Flagstaff. - Some human remains found last year near Colorado City could be an Amerindian of for at least 1,800 years, which officials said is rare. AP
Children who climbed with his mother in the hills outside of Colorado City near the border between Arizona and Utah discovered the remains last November. Mohave County Police sent the remains to a forensic doctor, who in turn sent to Amy Kelly McLaughlin, Flagstaff anthropologist who told authorities that appeared to be the remains of a prehistoric man.
Kelly McLaughlin said he knew immediately that the remains were prehistoric based on pigmentation of the bones because of where they were found and the heavy wear of the teeth, he said.
"In my experience is extremely rare, but it does not happen every day," the anthropologist said Tuesday, adding that begin calling the tribes with ties to the area to determine if you have a legal interest in the remains.
One of the closest Kaibab Paiute tribes are, having booked nearly 49,000 hectares (121,000 acres) in the area called Arizona Strip, about 80 kilometers (50 miles) north of the. The anthropologist also contact the Hualapai, whose reservation is near the southern end of the canyon, and possibly the Hopi and other tribes of southern Utah.
The place where they found the remains indicates that the man could have been a nomadic tribe, he added. "They may have been migrating around and someone died and was buried in the place," said Kelly McLaughlin.
Children who found the remains said they first saw a bone out of the earth and thought it might be an animal, according to the police report Mohave. When they dug, they found a skull. The remains were accompanied by broken funerary objects.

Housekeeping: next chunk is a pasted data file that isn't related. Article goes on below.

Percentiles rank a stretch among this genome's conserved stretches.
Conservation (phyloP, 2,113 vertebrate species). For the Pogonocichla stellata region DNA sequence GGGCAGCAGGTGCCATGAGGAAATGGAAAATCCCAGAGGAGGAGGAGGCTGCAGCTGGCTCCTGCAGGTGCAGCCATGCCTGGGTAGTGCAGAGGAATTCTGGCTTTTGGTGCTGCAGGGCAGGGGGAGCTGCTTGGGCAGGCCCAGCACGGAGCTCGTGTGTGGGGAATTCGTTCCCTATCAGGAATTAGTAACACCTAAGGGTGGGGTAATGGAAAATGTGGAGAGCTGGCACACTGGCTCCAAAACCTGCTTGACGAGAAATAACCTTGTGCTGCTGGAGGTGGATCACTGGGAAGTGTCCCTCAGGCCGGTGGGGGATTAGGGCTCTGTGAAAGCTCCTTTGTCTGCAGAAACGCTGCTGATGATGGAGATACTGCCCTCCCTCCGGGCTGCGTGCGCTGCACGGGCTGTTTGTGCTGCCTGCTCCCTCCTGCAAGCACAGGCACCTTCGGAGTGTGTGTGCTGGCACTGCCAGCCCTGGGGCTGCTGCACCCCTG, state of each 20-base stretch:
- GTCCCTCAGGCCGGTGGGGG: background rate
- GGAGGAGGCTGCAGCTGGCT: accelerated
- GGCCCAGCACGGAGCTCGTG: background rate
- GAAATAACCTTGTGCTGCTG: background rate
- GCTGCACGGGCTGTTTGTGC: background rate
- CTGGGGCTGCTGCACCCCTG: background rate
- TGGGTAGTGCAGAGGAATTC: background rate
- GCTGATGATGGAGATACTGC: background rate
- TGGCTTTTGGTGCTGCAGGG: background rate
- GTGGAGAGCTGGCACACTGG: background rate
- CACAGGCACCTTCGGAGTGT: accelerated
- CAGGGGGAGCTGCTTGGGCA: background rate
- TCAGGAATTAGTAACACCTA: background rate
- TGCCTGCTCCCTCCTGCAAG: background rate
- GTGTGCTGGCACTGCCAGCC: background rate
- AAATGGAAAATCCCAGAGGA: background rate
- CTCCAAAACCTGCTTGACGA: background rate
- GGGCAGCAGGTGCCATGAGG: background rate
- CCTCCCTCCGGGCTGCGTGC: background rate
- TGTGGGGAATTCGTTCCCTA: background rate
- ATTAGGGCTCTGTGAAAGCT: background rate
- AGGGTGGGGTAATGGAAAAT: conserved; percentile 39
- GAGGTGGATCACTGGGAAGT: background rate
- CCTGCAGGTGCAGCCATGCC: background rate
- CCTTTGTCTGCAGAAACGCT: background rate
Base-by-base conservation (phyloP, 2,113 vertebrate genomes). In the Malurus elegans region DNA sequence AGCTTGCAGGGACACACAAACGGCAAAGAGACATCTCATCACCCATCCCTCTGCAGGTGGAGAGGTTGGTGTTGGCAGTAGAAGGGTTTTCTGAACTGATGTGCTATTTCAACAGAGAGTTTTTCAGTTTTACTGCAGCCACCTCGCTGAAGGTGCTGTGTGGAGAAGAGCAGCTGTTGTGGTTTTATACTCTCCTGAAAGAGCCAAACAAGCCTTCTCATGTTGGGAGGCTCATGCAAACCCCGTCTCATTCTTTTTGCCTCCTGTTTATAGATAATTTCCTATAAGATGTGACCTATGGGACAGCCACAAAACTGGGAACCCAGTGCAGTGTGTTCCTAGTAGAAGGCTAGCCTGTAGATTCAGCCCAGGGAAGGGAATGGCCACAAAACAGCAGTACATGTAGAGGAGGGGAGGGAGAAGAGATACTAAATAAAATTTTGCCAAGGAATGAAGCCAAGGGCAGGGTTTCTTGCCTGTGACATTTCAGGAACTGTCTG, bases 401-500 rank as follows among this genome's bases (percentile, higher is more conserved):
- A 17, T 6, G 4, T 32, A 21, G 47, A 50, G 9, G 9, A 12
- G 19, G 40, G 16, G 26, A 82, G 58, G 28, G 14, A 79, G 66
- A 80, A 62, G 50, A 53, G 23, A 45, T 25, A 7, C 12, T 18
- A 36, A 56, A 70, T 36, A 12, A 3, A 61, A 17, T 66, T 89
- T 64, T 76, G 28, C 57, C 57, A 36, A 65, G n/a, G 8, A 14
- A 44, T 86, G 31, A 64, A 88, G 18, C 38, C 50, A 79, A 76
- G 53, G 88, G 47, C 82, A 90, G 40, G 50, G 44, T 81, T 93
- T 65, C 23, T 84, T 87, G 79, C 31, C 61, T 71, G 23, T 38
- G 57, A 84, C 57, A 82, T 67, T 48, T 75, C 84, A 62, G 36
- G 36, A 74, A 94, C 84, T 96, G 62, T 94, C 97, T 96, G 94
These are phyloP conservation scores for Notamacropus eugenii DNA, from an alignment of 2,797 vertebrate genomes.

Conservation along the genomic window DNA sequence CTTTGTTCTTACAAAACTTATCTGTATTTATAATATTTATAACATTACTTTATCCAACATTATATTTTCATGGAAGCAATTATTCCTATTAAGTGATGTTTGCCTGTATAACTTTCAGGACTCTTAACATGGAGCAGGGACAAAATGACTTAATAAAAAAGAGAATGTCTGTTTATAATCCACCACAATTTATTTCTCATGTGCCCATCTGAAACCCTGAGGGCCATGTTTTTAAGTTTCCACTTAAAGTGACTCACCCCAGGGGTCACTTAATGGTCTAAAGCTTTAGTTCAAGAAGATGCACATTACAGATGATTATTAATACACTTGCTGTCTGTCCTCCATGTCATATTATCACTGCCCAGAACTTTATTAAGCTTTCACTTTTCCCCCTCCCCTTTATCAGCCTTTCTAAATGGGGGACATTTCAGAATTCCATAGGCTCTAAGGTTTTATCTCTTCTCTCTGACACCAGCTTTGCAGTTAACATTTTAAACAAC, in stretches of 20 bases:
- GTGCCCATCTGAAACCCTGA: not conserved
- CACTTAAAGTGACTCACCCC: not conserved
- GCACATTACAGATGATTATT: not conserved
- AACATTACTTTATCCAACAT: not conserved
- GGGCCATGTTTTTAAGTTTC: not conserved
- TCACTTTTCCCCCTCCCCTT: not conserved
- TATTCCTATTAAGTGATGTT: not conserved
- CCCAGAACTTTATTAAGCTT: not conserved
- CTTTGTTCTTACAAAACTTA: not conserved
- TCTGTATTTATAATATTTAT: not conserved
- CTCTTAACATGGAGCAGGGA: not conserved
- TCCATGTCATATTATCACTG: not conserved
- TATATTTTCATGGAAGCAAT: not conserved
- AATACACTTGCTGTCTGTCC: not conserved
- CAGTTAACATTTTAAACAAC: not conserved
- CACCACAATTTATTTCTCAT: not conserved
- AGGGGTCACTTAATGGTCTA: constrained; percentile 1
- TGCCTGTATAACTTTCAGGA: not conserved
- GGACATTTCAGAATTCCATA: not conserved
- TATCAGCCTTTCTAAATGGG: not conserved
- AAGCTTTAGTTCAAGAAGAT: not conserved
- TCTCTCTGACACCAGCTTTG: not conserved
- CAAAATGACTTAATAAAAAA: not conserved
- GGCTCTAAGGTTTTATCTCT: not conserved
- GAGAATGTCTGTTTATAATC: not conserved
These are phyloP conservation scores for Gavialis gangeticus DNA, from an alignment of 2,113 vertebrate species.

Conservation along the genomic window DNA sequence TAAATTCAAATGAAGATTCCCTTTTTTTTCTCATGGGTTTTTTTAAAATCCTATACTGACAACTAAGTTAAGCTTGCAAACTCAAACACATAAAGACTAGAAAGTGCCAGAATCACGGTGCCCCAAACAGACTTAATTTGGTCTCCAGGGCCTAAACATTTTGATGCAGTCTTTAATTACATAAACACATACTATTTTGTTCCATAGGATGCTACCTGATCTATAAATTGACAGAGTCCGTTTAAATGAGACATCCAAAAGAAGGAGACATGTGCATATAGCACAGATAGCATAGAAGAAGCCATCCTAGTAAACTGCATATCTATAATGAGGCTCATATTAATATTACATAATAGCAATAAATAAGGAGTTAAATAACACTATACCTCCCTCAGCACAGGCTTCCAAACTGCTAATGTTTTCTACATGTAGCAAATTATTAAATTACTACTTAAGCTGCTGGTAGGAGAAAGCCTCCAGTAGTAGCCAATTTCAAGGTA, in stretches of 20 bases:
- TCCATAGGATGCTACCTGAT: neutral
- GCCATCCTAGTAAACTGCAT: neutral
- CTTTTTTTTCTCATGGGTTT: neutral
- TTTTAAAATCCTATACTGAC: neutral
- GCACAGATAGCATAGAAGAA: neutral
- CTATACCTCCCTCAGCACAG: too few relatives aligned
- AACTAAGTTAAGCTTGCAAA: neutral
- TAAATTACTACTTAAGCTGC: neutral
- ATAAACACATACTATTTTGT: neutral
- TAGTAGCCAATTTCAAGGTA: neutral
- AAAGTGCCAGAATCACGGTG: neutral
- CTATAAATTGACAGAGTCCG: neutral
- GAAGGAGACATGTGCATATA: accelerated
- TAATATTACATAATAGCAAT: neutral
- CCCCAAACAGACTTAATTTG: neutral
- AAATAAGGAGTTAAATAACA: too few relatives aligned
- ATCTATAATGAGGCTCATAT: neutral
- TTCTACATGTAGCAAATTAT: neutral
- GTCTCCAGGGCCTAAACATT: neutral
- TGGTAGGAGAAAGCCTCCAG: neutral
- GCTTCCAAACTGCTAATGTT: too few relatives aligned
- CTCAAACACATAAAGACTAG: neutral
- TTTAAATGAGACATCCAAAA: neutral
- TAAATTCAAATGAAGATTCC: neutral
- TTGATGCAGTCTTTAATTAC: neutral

Kelly McLaughlin said listening discovery of prehistoric remains in not associated with graveyards once a year or every 18 months zones. "We must take action, do the right thing and return the remains to the appropriate Native American tribe," he said.
Last June, the construction of a road that leads to the Grand Canyon Skywalk, a gateway glass walking the Grand Canyon about 1,300 feet high, was arrested when they found a small group of bones near the edge of the track. Deborah Stevens, spokesman for the Bureau of Land Management, said Tuesday it was determined that the bones are prehistoric. Federal officials worked with the Hualapai Tribe to re-bury the remains in July and divert the road, he said.
Amerindian peoples and others used the area for thousands of years for farming, hunting, ceremonies and other activities.